090211_bitter_sonics_fan.jpg
KOMO
Greg Nickels has kid hold sign for him
Former Seattle Police Chief Gil Kerlikowske, now the White House Drug Czar, will be there, talking

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Greg Nickels Misses His Big Day in OK City

090211_bitter_sonics_fan.jpg
KOMO
Greg Nickels has kid hold sign for him
Former Seattle Police Chief Gil Kerlikowske, now the White House Drug Czar, will be there, talking about Closing the Addiction Treatment Gap while widening his stance against legalization. But, for the first time in at least a decade, Seattle won't have any mayors at the U.S. Conference of Mayors starting Friday in Oklahoma City.

Mayor Mike McGinn says he's too busy to attend. More notably, habitual conferee Greg Nickels won't be there. Alas. It could have been a marvelous show, watching Nickels, who was installed as president of the conference last June, deal with the host city that heisted his basketball team (and later became his Waterloo). On the conference schedule are tours of the Ford Center, home to Oklahoma's NBA franchise formerly known as the Sonics.

What could he say? Great set of lockers?

Voters of course saved Nickels the indignity by knocking him out of the mayor's office in the first round last year, sizing him up as someone who believed there's honor among corporations. He left the KeyArena door unlocked and stood by as franchise owner Clay-I'm-Here-To-Stay Bennett quietly loaded the team bus. Once in OKC, Bennett revealed his true colors - red, yellow and blue, the tones, apparently, of Thunder. He then hoisted the scalp of Nickels' re-election.

In January, almost to the day Nickels lugged his political baggage from City Hall, the national mayors held a special inauguration for Elizabeth Kautz, mayor of Burnsville Minn. (pop. 60,000) as Nickels' replacement.

Nickels reigned for less than six months as the mayors' leader, a position he coveted. On the upside, fading at the finish of a third-term re-election run, Nickels handed Kautz a special honor. By serving the balance of Nickels' time, then serving her own 12-month term, Kautz, the mayors' fifth female president, will become the longest-serving woman prexy in the organization's 78-year history.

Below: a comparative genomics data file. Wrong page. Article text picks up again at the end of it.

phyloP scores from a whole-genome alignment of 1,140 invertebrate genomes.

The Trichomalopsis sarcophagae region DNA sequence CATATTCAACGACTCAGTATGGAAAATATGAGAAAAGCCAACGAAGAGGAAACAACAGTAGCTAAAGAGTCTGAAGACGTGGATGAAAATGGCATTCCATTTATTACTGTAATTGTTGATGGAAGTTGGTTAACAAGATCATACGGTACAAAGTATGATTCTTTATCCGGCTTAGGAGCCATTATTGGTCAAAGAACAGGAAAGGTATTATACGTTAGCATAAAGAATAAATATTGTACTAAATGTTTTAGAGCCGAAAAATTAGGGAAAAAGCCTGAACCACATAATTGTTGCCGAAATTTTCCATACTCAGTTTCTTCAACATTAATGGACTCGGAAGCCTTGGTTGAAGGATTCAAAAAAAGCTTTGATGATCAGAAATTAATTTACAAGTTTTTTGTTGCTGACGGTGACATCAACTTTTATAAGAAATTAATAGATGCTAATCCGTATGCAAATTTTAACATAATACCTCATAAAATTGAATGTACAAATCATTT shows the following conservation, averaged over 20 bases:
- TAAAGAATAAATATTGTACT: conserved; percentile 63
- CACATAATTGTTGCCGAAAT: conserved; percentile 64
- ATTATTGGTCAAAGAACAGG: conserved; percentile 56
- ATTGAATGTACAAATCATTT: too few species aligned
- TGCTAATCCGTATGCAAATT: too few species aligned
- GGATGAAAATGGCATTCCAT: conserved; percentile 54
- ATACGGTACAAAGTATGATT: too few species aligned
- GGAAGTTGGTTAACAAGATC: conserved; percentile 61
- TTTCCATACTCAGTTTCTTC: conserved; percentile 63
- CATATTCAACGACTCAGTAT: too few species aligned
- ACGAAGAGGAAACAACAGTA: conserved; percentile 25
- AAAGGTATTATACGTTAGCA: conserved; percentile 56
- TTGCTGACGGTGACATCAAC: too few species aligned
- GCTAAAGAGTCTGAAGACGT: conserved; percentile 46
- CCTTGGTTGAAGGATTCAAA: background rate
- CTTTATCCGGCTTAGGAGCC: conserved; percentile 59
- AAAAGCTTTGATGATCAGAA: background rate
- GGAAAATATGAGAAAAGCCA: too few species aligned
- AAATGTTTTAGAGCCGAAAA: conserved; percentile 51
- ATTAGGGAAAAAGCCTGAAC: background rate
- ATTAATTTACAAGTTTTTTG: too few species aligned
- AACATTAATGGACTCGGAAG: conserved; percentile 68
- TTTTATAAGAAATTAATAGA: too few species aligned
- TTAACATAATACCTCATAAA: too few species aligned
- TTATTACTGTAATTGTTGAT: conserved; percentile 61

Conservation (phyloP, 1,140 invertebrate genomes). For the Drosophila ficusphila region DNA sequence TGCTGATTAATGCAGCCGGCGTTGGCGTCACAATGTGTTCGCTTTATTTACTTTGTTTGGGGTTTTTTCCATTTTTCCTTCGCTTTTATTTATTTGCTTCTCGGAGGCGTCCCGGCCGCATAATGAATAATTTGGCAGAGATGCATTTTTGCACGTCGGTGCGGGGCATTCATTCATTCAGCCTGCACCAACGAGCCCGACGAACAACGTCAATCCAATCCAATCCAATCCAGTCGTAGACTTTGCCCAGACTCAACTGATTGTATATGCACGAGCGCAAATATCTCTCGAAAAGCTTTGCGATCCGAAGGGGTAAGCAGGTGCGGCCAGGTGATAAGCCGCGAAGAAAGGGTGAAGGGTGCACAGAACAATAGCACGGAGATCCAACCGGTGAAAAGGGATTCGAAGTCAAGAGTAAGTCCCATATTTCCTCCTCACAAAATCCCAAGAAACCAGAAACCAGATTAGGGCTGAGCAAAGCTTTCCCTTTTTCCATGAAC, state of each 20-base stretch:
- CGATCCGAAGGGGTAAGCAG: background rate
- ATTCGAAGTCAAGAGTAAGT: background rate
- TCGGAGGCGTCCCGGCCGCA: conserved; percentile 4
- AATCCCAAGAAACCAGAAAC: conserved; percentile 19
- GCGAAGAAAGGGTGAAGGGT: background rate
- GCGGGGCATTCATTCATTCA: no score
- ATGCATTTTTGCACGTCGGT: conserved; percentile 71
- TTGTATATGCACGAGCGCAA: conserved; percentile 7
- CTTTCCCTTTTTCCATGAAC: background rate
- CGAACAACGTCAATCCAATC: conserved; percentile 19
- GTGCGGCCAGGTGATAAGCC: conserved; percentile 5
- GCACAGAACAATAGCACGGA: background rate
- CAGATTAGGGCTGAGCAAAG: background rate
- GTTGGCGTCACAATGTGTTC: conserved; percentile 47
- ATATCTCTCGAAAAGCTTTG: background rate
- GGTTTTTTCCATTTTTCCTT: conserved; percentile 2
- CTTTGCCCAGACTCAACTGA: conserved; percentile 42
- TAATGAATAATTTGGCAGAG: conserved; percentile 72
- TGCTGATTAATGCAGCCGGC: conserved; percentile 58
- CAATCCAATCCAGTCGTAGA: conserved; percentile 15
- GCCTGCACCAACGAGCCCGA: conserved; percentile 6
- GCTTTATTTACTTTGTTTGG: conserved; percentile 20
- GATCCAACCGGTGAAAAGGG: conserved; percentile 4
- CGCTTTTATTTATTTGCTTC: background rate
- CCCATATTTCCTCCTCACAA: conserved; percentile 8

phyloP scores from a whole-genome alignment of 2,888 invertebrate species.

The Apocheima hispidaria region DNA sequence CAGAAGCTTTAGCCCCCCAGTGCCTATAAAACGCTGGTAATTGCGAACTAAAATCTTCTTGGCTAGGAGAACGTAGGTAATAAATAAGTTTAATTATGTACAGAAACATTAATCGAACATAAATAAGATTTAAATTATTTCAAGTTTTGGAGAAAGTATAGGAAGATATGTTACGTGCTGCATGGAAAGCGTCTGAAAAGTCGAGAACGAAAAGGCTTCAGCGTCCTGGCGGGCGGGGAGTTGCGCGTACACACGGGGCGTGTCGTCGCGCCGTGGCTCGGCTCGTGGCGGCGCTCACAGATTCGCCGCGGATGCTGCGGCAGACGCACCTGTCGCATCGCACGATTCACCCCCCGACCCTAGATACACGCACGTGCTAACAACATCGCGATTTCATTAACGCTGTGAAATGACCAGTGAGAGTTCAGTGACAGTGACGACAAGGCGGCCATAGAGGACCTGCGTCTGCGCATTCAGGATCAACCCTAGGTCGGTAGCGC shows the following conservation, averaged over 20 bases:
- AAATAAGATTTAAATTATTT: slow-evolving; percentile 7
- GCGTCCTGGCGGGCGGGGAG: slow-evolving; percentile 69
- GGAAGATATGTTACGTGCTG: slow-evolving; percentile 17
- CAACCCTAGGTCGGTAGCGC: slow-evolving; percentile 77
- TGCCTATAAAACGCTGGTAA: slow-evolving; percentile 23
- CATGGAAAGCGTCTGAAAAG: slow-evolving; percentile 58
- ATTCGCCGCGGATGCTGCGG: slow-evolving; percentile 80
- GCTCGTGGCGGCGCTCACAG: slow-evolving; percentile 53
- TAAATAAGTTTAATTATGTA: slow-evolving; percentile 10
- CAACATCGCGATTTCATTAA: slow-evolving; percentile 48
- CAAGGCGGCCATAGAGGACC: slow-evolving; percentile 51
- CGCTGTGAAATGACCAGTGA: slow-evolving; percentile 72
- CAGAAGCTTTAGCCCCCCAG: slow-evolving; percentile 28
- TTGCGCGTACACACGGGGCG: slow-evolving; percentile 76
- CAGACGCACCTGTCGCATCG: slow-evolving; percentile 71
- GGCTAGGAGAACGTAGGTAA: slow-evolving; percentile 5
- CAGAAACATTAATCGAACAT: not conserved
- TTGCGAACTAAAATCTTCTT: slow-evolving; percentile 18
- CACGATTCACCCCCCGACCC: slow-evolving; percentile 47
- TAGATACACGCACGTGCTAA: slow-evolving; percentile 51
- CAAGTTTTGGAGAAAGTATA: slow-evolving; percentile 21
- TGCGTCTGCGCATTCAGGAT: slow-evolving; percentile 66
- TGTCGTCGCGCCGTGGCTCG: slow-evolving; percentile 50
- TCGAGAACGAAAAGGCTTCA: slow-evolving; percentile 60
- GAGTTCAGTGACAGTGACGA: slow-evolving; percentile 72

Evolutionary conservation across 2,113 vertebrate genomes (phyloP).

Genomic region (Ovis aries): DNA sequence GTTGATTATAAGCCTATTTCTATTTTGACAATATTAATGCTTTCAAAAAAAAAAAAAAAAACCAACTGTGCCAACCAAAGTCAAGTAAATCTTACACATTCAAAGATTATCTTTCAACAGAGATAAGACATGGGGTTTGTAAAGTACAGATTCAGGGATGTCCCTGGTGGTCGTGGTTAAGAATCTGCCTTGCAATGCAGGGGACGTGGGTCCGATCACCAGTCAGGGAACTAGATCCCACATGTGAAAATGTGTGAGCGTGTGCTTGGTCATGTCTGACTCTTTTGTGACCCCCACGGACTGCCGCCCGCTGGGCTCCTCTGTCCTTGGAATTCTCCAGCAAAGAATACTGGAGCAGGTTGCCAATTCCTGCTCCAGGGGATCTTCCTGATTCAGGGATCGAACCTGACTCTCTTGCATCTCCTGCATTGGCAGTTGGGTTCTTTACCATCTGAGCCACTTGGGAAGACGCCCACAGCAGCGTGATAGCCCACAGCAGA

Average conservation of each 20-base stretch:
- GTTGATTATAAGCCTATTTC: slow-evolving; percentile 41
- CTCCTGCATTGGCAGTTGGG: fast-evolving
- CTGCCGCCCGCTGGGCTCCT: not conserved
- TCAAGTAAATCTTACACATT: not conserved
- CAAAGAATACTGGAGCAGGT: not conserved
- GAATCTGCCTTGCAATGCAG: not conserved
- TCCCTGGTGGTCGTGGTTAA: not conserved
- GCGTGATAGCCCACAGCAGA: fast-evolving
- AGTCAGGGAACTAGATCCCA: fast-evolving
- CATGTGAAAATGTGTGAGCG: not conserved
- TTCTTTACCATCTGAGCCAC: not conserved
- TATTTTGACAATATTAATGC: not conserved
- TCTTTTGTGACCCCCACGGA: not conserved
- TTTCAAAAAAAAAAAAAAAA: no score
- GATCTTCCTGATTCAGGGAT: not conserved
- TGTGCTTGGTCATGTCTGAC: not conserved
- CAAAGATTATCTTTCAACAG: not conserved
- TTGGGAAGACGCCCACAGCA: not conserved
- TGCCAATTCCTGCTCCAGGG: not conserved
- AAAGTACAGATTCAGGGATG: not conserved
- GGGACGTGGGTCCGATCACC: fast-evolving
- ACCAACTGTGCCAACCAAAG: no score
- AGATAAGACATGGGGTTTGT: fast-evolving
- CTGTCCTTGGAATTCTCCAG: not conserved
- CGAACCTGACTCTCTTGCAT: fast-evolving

The NBA loss to OKC wasn't the biggest single factor leading to Nickels' third-place finish in last August's primary. But emotionally a viaduct here or a snowstorm there didn't compare to the lasting gut punch of losing the iconic Sonics after 40 years. The subject comes up whenever his name does. After a few months of growing a beard at Harvard where he taught - according to the Harvard Crimson - "how to run for office" (but not necessarily how to win), a recent KIRO radio story on his return drew this Web comment:

Nickels could have been praised as a hero but now he'll always be remembered as a villain... the villain who gave away team for nothing...Now look at OKC... they made the playoffs, they have the coach of the year, they have the nba scoring leader.... all THIS could have been the momentum we needed to keep this team here. Thanks for nothing Nickels... you sellout.

No one is saying his political career is over. But he might have missed his comeback. Oklahoma City held its mayoral election in March.

 
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